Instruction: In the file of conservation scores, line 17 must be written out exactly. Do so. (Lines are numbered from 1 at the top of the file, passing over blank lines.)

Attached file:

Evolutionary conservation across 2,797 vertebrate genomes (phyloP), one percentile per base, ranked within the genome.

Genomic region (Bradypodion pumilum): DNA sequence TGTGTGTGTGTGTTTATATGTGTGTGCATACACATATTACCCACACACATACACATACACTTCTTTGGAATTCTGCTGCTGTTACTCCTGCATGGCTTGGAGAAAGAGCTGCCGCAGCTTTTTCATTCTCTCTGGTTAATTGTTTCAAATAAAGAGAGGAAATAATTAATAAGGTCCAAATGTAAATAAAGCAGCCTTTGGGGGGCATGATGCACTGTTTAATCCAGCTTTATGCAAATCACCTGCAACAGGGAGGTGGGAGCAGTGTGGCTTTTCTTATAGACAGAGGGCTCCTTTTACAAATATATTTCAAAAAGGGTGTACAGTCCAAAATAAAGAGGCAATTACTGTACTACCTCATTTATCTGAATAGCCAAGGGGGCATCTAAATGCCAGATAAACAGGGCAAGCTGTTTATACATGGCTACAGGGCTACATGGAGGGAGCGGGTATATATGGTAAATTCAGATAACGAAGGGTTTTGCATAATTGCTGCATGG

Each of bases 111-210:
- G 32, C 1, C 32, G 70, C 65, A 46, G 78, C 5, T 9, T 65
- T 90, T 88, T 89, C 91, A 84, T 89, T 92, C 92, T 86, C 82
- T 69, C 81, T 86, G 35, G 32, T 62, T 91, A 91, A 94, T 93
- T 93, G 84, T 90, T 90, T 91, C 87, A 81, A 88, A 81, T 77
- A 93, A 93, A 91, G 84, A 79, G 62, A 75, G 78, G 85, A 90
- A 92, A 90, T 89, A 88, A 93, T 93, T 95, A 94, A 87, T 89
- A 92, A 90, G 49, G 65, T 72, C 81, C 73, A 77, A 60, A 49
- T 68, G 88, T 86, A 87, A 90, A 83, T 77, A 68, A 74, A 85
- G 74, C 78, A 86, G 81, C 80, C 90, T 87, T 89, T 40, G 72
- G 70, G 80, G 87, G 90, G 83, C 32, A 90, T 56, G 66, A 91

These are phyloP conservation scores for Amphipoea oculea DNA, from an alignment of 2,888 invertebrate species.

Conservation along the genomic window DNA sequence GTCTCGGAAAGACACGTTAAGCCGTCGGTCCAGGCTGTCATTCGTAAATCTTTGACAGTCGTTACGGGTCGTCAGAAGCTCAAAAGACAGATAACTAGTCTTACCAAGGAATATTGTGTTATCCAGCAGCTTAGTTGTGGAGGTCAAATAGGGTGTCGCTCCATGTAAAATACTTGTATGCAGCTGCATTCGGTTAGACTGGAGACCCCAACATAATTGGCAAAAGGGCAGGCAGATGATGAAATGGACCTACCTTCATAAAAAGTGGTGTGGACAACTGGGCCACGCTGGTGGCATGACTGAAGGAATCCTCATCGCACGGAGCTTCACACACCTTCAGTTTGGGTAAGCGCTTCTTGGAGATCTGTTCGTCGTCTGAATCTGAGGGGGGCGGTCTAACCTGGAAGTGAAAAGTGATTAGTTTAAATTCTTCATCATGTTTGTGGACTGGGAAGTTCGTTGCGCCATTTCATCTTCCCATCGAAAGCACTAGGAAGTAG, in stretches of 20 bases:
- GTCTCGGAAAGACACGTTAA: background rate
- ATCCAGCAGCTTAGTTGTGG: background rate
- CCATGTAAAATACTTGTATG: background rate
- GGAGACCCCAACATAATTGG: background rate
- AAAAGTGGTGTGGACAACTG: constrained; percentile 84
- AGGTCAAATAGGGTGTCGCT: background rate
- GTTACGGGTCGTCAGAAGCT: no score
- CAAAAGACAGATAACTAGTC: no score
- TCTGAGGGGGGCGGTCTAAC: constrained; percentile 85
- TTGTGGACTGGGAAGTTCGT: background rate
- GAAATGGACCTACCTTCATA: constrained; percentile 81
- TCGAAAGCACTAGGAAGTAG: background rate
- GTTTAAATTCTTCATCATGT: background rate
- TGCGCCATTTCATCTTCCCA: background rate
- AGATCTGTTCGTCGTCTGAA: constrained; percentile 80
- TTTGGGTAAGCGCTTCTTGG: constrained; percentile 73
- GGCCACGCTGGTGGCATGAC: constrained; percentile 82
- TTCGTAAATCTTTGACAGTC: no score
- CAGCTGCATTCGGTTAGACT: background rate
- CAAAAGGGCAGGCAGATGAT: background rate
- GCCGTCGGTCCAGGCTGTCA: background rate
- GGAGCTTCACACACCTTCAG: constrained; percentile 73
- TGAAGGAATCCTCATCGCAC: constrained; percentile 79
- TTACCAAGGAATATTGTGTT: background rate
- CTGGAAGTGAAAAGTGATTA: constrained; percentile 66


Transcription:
- ATCCAGCAGCTTAGTTGTGG: background rate